The sun is getting higher in the sky and I can feel the beads of sweat gathering on my skin. The sky is a clear, bright blue, and from the looks of it, I’ll have at least an hour before bingo starts. I decide to go for a swim.
Just as I’m lathering up in SPF, the Beard rolls up to the front porch on his bike. He’s not interested in swimming so he just takes his hammock down to the beach to read. I spend a good half hour in a cheap inflatable ring I brought from the States, just lying on my back on top of the water, admiring the shape of the island. Two kids and their uncle join me on their own inflatable toy–theirs is in the shape of WWII-era plane and the boys take turns riding the waves on it. I deflate my ring and put on my snorkel gear. The waves are gentle so I go out farther than I typically do, keeping to the shallow areas near the edge of the channel so I won’t get sucked out. I see three bright blue star fish and relatively little else. After an hour I remember that I did not apply any sunscreen to my lower back; the fear of a sunburn coaxes me back to shore.
On the beach, I try to absorb everything: the feel of the sun on my skin, the smell of the ocean, the warm breeze and the movement of my hair across my back as it dances in the wind, the distant laughter of children, even the bright pink of our dog’s tongue. I do this often–try to memorize every detail, try to soak it all in.
I know my attempts are futile. There will be things I won’t even remember that I’ve forgotten, but right now I want to believe that I can somehow observe enough and that, in doing so, I can rub every detail into the messy wax paper of my memory.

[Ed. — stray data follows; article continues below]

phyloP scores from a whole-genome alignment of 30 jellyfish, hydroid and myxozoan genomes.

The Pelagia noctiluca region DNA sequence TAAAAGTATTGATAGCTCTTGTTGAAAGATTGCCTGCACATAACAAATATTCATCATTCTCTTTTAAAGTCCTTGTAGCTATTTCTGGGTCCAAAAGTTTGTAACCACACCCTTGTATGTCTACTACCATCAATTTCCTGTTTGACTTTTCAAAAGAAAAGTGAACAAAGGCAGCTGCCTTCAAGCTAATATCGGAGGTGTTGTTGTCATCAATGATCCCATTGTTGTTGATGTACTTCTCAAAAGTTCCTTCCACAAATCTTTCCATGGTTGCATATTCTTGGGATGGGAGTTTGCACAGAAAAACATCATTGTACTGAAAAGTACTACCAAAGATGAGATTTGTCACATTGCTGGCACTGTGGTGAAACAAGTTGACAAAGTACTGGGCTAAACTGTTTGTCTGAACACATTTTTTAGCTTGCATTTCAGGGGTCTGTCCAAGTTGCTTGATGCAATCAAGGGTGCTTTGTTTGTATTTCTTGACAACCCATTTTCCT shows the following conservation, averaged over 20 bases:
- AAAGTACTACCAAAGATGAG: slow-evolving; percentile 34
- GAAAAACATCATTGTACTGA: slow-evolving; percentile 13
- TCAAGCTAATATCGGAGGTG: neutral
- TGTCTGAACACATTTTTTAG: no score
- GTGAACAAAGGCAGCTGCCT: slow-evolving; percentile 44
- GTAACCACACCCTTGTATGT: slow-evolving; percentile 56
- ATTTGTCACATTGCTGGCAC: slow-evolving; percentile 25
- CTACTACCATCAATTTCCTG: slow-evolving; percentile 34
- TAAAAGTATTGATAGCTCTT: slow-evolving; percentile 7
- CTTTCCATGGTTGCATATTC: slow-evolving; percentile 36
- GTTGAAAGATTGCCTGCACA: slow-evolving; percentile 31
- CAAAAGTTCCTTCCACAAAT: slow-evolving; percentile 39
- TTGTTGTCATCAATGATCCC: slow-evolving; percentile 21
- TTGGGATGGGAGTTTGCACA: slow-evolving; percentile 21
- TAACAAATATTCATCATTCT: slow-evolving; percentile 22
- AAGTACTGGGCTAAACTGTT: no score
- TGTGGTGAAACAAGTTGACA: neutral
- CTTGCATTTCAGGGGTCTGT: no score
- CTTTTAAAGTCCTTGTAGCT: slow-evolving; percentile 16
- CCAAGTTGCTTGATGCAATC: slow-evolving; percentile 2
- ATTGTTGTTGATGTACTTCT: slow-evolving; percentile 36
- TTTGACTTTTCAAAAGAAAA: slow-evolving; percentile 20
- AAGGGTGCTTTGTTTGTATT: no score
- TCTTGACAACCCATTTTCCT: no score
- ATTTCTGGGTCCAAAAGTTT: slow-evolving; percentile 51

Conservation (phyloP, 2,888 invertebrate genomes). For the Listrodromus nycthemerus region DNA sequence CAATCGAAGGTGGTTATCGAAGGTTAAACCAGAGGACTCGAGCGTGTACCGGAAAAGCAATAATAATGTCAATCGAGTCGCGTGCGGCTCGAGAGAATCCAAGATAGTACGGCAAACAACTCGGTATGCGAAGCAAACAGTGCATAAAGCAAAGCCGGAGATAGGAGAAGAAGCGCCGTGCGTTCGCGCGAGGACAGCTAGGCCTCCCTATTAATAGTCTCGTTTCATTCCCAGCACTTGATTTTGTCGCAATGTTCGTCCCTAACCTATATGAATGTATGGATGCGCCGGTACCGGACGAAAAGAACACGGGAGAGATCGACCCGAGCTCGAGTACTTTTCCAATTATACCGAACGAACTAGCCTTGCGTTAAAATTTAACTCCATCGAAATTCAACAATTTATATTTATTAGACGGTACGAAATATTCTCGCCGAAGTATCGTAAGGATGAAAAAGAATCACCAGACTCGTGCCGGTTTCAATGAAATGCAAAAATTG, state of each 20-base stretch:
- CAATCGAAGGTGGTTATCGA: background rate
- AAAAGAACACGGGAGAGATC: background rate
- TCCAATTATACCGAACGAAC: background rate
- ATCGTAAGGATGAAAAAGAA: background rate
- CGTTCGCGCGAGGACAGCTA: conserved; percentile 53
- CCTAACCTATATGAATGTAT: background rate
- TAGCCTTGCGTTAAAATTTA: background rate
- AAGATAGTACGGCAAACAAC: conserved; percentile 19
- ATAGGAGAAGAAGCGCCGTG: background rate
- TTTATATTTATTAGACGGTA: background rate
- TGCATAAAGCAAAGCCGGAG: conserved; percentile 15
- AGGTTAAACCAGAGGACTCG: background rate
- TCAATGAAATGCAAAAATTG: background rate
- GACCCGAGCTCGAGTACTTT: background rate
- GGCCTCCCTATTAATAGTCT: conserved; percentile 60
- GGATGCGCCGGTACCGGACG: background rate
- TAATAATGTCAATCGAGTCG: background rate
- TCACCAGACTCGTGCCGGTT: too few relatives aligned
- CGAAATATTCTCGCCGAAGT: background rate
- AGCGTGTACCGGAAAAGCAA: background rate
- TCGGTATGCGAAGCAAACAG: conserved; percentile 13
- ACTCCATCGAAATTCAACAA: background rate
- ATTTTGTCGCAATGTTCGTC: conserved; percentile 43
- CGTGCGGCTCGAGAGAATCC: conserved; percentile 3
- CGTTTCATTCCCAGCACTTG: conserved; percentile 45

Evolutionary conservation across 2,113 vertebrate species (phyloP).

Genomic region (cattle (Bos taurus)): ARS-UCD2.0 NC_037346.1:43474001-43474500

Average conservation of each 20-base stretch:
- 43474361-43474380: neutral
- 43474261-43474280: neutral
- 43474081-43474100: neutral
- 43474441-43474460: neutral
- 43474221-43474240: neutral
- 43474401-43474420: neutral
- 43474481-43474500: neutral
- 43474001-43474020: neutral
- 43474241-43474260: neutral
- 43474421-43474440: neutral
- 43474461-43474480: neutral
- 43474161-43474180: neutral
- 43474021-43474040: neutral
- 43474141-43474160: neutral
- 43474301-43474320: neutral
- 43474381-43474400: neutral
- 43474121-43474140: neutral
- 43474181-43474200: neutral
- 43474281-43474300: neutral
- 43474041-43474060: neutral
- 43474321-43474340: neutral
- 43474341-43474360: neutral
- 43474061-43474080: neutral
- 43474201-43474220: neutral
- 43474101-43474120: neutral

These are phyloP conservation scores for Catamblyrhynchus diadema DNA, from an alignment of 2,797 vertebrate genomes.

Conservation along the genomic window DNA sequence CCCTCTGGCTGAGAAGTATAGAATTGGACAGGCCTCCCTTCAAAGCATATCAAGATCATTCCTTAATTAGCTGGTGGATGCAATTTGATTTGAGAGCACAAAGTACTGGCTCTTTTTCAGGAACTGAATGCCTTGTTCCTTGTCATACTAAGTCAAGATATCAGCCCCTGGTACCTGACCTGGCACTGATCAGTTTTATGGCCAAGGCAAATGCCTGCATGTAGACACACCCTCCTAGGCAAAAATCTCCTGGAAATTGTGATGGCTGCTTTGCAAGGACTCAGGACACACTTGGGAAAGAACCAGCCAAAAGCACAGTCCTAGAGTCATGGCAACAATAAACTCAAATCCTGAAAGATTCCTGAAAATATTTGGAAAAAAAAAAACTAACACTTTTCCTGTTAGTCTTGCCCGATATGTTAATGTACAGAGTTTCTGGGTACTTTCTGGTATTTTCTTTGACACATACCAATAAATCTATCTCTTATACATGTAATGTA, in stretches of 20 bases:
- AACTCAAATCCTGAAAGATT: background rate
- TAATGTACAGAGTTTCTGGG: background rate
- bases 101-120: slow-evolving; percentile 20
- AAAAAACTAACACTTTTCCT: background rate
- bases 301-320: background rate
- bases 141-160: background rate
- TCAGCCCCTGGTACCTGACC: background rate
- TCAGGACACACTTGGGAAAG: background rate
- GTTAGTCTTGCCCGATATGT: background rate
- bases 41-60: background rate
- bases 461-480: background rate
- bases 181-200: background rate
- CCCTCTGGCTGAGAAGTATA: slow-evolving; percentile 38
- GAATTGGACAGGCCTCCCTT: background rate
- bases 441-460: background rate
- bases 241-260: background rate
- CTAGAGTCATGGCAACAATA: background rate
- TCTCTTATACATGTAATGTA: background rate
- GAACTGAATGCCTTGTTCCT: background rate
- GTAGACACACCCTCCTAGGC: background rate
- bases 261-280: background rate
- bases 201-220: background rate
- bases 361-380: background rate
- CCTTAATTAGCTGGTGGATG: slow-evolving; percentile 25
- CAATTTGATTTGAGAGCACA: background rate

The rest of the day is spent running back and forth between our house and the store. The Beard and I cook together in our tiny kitchen, eat in front of our donated TV (thanks, Garrett!), pausing when we hear the dogs barking out front–the signal that there is a customer at the store. Around 9:30 pm, we tumble sleepily onto the bed, turn the window-unit AC on for 10 mins or so, and read until our eyes refuse to cooperate any longer.
I wrote this a few weeks ago because I wanted to try to capture the sort of absolute peacefulness I feel on the weekends. Of course there is quite a bit of variation from one week to the next: Today, for example, it’s raining so I’m not washing any clothes or spending much time outside. (There will, however, be bingo. There is always bingo.) But overall the weekends are a busy mixture of work and play, and they always feel long enough to make it seem like we’ve had a good break from school.
I also wanted to try to capture something that has become typical in a more complicated sense — in the way personal spaces have disintegrated and our relationship with other people in our village has become less and less neighborly and more and more familial. Our desire–our ability even–to separate ourselves from the rest of the village, like we did so often our first year as volunteers, continues to dissipate the longer we are here. It has not only become difficult, but even absolutely absurd, to consider my home and my neighbor’s home as two distinctly separated spaces.